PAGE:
Direct narrative here is at a minimum, as the author creates brief paragraphs or episodes and moves around within them, providing information about herself and about the other characters who become narrators themselves.  The novel opens in Mexico City with a precocious little boy awakening his mother with a question about mosquitoes.  She goes on to tell the reader that she also has a baby daughter and an architect husband and that she does most of her writing at night, “A silent novel, so as not to wake the children.”  Her worktable is covered with diapers, toy cars, Transformers, bibs, rattles and paraphernalia, but she works anyway.  “Novels need a sustained breath,” she remarks, “That’s what novelists want.  No one knows exactly what it means but they all say: a sustained breath.  I have a baby and a boy.  They don’t let me breathe.  Everything I write is – has to be – in short bursts.  I’m short of breath.” And she writes magnificently “in short bursts,” however short her breath may be.

The apartment building in Morningside Heights where Gilberto Owen lived in the late 1920s.

Gradually, we come to know her earlier life in New York City when she is single and works as an editor whose job it is to find books by Latin American authors worth translating or reissuing.  She leads a bohemian life surrounding herself with unusual characters, like Moby, who forges and then prints rare books on his homemade printing press, selling them to “well-to-do intellectuals”; Dakota, who sings in bars and subways and takes showers at the speaker’s apartment; and Pajarote, a philosophy student who sometimes stays overnight at her apartment.  Her publisher, White, often shares stories about famous authors and is somewhat taken aback by the fact that the speaker is “the only Latin American woman [he knows] who wasn’t a friend of Bolano.”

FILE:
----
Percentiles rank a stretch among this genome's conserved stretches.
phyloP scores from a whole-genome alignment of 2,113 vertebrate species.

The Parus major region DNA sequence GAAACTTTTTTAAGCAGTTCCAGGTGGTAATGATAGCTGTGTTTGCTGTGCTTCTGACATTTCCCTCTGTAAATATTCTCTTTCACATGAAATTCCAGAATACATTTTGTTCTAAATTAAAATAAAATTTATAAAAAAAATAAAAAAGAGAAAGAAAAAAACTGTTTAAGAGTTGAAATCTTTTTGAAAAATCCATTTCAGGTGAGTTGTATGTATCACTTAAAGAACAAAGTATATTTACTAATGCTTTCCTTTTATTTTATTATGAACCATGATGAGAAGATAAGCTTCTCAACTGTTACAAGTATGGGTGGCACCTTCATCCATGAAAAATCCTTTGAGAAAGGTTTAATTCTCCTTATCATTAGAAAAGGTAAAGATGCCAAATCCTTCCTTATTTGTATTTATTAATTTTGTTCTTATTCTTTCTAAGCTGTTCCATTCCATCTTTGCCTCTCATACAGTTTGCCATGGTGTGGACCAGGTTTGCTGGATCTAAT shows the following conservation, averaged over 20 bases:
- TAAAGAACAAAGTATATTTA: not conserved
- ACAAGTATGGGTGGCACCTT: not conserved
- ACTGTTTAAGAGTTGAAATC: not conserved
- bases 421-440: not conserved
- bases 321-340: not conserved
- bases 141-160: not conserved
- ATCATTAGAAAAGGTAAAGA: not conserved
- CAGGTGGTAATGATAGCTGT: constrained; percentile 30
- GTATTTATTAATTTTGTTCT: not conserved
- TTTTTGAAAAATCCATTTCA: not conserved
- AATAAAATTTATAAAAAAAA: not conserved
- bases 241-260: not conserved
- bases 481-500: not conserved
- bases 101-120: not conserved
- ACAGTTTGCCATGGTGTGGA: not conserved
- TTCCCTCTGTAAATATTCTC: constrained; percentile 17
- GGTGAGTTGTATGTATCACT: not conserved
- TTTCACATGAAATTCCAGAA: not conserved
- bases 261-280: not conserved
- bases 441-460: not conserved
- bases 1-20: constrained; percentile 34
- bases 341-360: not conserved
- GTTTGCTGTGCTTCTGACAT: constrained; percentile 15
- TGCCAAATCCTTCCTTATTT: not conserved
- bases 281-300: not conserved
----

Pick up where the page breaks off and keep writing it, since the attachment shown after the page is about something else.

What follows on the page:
Eventually, in the Columbia Library, the speaker finds a letter by Mexican poet Gilberto Owen in 1928 to fellow writer Xavier Villaurrutia, giving Owen’s address in Morningside Heights, New York, and she decides to find the building, eventually getting inside, then climbing to the roof, where she finds a dead tree in a bucket which she believes must have belonged to Owen, a motif that echoes throughout the novel.